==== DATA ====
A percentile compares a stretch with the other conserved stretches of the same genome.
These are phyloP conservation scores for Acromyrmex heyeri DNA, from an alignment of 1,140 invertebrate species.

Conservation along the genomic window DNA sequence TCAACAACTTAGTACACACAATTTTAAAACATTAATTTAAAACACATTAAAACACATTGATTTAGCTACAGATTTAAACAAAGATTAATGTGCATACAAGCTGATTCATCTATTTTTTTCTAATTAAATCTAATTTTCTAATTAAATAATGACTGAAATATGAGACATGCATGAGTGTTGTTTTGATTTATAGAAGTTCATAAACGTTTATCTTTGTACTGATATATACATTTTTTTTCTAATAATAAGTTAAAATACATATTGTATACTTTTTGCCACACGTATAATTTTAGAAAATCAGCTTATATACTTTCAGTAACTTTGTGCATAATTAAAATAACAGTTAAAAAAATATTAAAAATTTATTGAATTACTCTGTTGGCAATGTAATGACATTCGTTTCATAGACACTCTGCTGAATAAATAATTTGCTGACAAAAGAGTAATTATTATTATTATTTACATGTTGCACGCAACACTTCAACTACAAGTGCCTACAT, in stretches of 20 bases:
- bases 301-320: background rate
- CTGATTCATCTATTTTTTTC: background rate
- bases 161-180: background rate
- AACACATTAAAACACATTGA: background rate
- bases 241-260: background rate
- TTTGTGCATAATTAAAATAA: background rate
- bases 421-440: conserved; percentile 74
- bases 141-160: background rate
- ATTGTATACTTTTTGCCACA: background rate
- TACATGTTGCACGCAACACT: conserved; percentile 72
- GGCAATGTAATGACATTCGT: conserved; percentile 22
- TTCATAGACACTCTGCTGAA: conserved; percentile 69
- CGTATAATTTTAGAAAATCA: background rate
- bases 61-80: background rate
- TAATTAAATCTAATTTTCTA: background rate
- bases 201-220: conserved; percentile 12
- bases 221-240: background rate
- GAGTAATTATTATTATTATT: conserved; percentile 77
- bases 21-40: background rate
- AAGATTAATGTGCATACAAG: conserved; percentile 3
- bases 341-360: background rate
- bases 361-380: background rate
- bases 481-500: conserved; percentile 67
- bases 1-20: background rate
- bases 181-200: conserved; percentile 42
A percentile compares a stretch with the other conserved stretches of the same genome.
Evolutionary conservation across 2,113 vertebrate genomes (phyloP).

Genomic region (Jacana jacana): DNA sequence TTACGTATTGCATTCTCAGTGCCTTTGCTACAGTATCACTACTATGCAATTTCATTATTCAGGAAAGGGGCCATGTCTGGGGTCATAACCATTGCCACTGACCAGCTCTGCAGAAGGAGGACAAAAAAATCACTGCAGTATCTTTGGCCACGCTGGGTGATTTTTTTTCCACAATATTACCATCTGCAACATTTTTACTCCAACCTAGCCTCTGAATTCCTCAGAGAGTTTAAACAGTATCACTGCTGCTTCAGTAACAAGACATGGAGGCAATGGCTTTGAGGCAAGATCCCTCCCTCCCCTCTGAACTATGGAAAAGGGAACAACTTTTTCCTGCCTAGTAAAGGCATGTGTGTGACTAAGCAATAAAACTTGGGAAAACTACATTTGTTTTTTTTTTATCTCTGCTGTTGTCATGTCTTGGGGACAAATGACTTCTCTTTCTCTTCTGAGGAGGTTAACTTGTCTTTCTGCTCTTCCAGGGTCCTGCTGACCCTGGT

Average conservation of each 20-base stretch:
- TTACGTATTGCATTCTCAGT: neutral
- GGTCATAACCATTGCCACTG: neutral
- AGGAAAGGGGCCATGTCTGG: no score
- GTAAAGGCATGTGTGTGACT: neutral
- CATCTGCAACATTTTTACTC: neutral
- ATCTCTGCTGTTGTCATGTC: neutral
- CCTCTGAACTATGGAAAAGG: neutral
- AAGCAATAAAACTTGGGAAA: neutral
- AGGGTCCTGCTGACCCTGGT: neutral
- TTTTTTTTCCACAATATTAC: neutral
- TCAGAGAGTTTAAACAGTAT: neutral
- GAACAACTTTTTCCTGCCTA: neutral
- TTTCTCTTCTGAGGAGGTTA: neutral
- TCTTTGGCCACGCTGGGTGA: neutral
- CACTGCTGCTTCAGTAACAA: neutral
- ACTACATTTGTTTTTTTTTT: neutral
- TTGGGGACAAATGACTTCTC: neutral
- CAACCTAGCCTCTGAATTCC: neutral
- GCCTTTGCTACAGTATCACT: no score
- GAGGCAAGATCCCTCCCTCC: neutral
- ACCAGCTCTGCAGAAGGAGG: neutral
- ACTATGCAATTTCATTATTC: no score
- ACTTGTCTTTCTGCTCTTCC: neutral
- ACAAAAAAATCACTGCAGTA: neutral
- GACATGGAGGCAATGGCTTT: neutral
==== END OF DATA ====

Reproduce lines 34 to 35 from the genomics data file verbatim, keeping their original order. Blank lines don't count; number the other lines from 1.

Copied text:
- GGTCATAACCATTGCCACTG: neutral
- AGGAAAGGGGCCATGTCTGG: no score